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Eye Of Ra Hieroglyphics Navigation menu VideoThe Eye of Horus
The eye raged and destroyed humanity. The gods feared the eye would kill all humans. Ra used red beer to make his eye drunk and it passed out.
Then, the eye became peaceful again and returned to Ra. Many people believe that the Egyptians symbolized the Eye of Ra with the same image as that used to symbolize the Eye of Horus.
Some scholars think that the sun-disc encircled by two uraeus cobras was the Egyptian symbol for the Eye of Ra. The Egyptians saw several goddesses as personifications of this symbol, including Bastet, Hathor , Mut, Sekhmet, and Wadjet.
The Eye of Ra represented the sun to the Egyptians. Often, it was associated with the destructive power of the sun, but Egyptians also used it to protect buildings and themselves.
The Eye of Ra was a symbol of royal authority. The Eye of Ra played a part in the worship of the goddesses the Egyptians saw as its personifications.
The Egyptians saw each goddess as the mother, sibling, consort and daughter of Ra. They conducted rituals to celebrate the life-giving aspects of the Eye of Ra.
Some of these rituals took place at the New Year to celebrate the eye's return to Egypt and the arrival of the Nile floods. The Egyptians also celebrated dangerous aspects of the Eye of Ra.
Symbols of the eye were used to invoke the god's protection. Ra emerges from the body of a goddess who represents the sky—usually Nut. Depictions of the rising sun often show Ra as a child contained within the solar disk.
In this context, the Egyptologist Lana Troy suggests, the disk may represent the womb from which he is born or the placenta that emerges with him. The Eye of Ra can also take the form of a goddess, which according to Troy is both the mother who brings Ra forth from her womb and a sister who is born alongside him like a placenta.
Ra was sometimes said to enter the body of the sky goddess at sunset, impregnating her and setting the stage for his rebirth at sunrise.
Consequently, the Eye, as womb and mother of the child form of Ra, is also the consort of the adult Ra. The adult Ra, likewise, is the father of the Eye who is born at sunrise.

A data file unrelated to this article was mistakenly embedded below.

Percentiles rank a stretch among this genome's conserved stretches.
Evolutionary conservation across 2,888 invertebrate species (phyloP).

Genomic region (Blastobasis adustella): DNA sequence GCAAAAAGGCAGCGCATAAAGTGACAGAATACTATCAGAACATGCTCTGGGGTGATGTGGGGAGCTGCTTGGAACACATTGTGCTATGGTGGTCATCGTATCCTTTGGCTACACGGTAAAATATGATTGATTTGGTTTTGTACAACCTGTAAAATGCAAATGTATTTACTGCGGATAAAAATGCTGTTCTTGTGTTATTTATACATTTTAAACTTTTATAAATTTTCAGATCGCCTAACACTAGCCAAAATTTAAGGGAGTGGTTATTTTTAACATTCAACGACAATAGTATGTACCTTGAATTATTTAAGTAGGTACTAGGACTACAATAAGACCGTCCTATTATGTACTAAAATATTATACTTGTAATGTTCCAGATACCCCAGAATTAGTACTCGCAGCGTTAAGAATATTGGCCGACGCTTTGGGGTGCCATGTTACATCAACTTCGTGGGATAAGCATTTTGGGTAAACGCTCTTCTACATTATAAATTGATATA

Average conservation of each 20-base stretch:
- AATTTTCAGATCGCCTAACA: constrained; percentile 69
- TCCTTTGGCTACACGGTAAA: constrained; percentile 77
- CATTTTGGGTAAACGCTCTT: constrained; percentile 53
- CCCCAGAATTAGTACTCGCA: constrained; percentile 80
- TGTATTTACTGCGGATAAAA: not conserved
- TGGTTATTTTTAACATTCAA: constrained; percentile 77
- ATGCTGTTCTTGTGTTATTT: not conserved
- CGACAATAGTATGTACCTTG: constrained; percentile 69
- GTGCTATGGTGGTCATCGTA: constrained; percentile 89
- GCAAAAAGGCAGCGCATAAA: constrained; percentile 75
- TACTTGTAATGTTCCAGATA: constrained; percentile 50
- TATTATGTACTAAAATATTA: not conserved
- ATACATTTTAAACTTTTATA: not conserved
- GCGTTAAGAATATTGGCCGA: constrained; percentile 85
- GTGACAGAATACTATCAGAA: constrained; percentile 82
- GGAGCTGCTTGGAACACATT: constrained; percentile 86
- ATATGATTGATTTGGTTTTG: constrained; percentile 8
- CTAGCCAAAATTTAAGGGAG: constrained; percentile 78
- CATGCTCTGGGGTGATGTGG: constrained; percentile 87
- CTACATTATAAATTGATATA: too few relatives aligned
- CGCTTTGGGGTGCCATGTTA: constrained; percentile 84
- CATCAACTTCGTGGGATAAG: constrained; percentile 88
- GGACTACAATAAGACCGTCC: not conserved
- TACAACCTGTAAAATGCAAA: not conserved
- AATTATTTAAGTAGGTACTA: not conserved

The Eye is thus a feminine counterpart to Ra's masculine creative power, part of a broader Egyptian tendency to express creation and renewal through the metaphor of sexual reproduction.
Ra gives rise to his daughter, the Eye, who in turn gives rise to him, her son, in a cycle of constant regeneration. Ra is not unique in this relationship with the Eye.
Other solar gods may interact in a similar way with the numerous goddesses associated with the Eye. Hathor , a goddess of the sky, the sun, and fertility, is often called the Eye of Ra, and she also has a relationship with Horus, who also has solar connections, that is similar to the relationship between Ra and his Eye.
The myth takes place before the creation of the world , when the solar creator—either Ra or Atum—is alone. Shu and Tefnut , the children of this creator god, have drifted away from him in the waters of Nu , the chaos that exists before creation in Egyptian belief, so he sends out his Eye to find them.
The Eye returns with Shu and Tefnut but is infuriated to see that the creator has developed a new eye, which has taken her place.
The creator god appeases her by giving her an exalted position on his forehead in the form of the uraeus , the emblematic cobra that appears frequently in Egyptian art, particularly on royal crowns.